At-large hopefuls weigh-in on 'vaccine proof' idea

Should Boston officials follow New York City Mayor Bill de Blasio’s lead on a phased-in mandate that requires people eating, working, and seeking entertainment in indoor spaces to prove that they’ve been vaccinated against covid-19?

The so-called “Key to NYC Pass,”will launch this month, with enforcement kicking in sometime in September.

Acting Mayor Kim Janey has come under fire from mayoral rivals after appearing to balk at New York’s move and comparing requiring the proof to slavery and birtherism.

We asked the at-large city council hopefuls to share their stances. A preliminary election for City Council will be held on Sept. 14 to trim the current field of 17 at-large candidates down to eight finalists, who will face off on Nov. 2 for four slots.

Here’s what the candidates had to say.

Councillor Julia Mejia, the Boston City Council’s first Afro-Latina member, said the city needs to “be leading with safety and public health,” but did not say explicitly whether Boston should pass a similar mandate.

“There are people across Boston who are afraid because they want to get vaccinated but cannot because they are immuno-compromised,” she said in a statement to the Reporter.

“At the same time, we have people in our city who are hesitant to get vaccinated because of deep-rooted fears about the way public health has been prejudiced against them, we need to lead with all of these people in mind, and focus on making sure everyone who can get vaccinated receives a vaccine, working to break the stigma that so many people are experiencing.”

Ruthzee Louijeune, a lawyer from Mattapan, told the Reporter she would support enacting a mandate.

“Especially as we see infection rates rise and with the threat of the delta variant, I would support implementing a mandate similar to that of NYC,” she said.

“That being said, we must also continue to work to ensure the vaccine is accessible,” she added. “Regardless of where someone lives, they should be able to readily access a vaccine site.”

Jon Spillane, an attorney and former employee of the city’s Department of Neighborhood Development (DND,) said a similar mandate should only be used as a “last resort.”

“Our small business community was devastated last year. We cannot survive another shut down. Our focus should be on vaccinating our remaining populations, particularly vulnerable communities,” he told the Reporter.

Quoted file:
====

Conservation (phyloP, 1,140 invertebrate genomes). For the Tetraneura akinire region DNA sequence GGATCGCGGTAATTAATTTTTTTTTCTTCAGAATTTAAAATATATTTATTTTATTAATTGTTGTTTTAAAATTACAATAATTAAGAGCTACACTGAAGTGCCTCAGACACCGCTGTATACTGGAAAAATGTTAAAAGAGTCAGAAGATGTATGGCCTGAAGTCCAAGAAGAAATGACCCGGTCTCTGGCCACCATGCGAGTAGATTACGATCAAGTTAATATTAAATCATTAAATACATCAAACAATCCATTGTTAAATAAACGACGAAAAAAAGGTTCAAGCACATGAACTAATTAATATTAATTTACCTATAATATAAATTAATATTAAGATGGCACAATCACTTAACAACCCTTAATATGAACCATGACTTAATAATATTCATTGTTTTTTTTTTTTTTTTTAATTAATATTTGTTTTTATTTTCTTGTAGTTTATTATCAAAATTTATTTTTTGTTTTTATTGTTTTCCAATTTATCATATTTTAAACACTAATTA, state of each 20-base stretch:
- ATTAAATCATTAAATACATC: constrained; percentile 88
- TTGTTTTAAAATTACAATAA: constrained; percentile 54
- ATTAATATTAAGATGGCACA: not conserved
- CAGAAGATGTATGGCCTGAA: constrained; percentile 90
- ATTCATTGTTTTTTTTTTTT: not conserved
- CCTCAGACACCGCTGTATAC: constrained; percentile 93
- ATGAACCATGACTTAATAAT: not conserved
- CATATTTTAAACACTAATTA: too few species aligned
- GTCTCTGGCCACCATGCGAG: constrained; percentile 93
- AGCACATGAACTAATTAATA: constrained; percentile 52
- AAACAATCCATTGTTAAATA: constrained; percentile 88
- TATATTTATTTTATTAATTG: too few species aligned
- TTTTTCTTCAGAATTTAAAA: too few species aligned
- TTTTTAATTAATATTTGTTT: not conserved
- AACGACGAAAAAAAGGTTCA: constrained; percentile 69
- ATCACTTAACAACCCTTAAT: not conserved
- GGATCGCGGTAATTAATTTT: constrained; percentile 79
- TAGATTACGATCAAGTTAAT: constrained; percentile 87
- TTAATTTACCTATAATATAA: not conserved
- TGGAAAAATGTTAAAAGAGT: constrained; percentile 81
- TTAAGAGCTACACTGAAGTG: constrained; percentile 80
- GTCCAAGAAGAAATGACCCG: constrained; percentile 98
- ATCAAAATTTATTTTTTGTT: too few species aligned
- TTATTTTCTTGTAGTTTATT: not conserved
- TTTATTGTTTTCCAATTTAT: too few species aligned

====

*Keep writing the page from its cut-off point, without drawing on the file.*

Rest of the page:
“I think requiring proof of vaccination like NYC should be considered as a last resort to encourage more people to get vaccinated - something that is safe, effective, and backed by science.”

Alex Gray, a former adviser to Gov. Deval Patrick and policy analyst in City Hall who hopes to become Boston’s first blind elected official, did not support putting a vaccine proof mandate in place.

“While I respect his decision, we know New York and Boston are two very different places. In Boston, I think we need to focus on incentivizing more people to get vaccinated," he told the Reporter.

"We need to think about how best to educate those who haven’t been vaccinated and give them access in an easier, safer way. We need to continue to monitor how the Delta variant is spreading and keep all options on the table.”

Said Abdikarim, a citywide candidate who immigrated to Boston from Somalia 27 years ago, stressed the importance of incentivizing Bostonians to get vaccinated, but said that New York is "a completely different city" than Boston.

"I am in support of working with public health officials and our city leaders to make sure that we find the best solution for the City of Boston," he said, adding, "I'm very sensitive to small businesses-- they have to be at the table. If they come to an agreement with public health officials and the city that it's okay to mandate this, then yes, I support it. But it needs to be a collaborative effort."

James "Reggie" Colimon, a Haitian-American who served as a City Council liaison for former Mayor Martin Walsh, told the Reporter that he's in favor of a mandate that would require diners and others at indoor venues to show proof of vaccination or a negative covid test.

"I support mandating people to take the vaccine(s) or show proof of a negative covid-19 test to be allowed to go to restaurants, and other indoor activities. We have to listen to science," said Colimon.

"If you are like me and hate wearing a mask, get vaccinated. I signed up to take the vaccines the minute they became available. We have to listen to the experts. The more people that get vaccinated, the fewer who will needlessly die."

David Halbert, a Dorchester resident and former aide in Gov. Deval Patrick’s administration said "a vaccination requirement for public employees, as well as for access to public buildings or events, is a necessary and common sense step Boston should take due to the very real threat of the delta variant."

"I would consider supporting a vaccination requirement for individuals to attend large-scale events if we continue to see infection rates climb. Everyone's priority should be ensuring the vaccine is promoted, incentivized, and accessible in every neighborhood," he added.

Kelly Bates, a lawyer and nonprofit and crisis management leader running for an at-large council seat, said she "would be open to our city implementing a similar policy to New York City"but thinks Bostonians should "learn from NYC’s initial implementation first."

"Early data suggest that it’s contributing to an increase in vaccination rates. However, questions still remain as to how it is implemented and enforced in practice to achieve compliance," Bates said in a statement.

"We should take a strong look at initiating this program. Vaccines work, and we need to do everything we can to keep our communities safe and to continue down the path of creating a better and more equitable normal in Boston."

-This is a developing story.-

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